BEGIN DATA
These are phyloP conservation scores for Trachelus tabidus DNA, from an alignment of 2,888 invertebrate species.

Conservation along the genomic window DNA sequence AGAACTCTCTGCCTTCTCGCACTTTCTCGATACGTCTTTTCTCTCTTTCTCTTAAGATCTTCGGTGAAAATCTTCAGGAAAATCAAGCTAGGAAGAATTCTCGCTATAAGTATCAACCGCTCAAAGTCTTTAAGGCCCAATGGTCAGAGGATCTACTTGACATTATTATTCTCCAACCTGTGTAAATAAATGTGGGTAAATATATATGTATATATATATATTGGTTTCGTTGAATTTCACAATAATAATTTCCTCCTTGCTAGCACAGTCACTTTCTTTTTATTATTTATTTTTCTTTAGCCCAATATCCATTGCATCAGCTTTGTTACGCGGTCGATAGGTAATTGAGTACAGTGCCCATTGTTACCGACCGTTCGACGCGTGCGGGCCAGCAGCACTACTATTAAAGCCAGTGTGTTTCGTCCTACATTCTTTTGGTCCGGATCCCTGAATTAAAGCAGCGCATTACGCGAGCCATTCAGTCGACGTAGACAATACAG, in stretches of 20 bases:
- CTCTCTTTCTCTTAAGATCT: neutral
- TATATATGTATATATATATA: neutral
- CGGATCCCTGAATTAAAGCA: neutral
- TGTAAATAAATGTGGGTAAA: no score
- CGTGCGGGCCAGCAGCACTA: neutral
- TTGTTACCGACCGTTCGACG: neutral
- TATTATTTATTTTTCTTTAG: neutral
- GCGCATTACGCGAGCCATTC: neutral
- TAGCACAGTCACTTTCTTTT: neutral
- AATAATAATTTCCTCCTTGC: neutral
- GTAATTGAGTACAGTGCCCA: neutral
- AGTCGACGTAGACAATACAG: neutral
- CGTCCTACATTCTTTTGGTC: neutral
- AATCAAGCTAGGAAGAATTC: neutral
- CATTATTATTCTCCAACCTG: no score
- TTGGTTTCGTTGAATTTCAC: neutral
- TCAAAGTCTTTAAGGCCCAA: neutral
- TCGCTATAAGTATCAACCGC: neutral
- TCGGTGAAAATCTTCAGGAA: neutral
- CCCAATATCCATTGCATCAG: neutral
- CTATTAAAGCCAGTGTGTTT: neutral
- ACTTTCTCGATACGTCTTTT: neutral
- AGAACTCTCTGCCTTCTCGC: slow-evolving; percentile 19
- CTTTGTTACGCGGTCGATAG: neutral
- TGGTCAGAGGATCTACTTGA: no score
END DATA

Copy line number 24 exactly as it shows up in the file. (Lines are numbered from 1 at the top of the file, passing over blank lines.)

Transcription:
- ACTTTCTCGATACGTCTTTT: neutral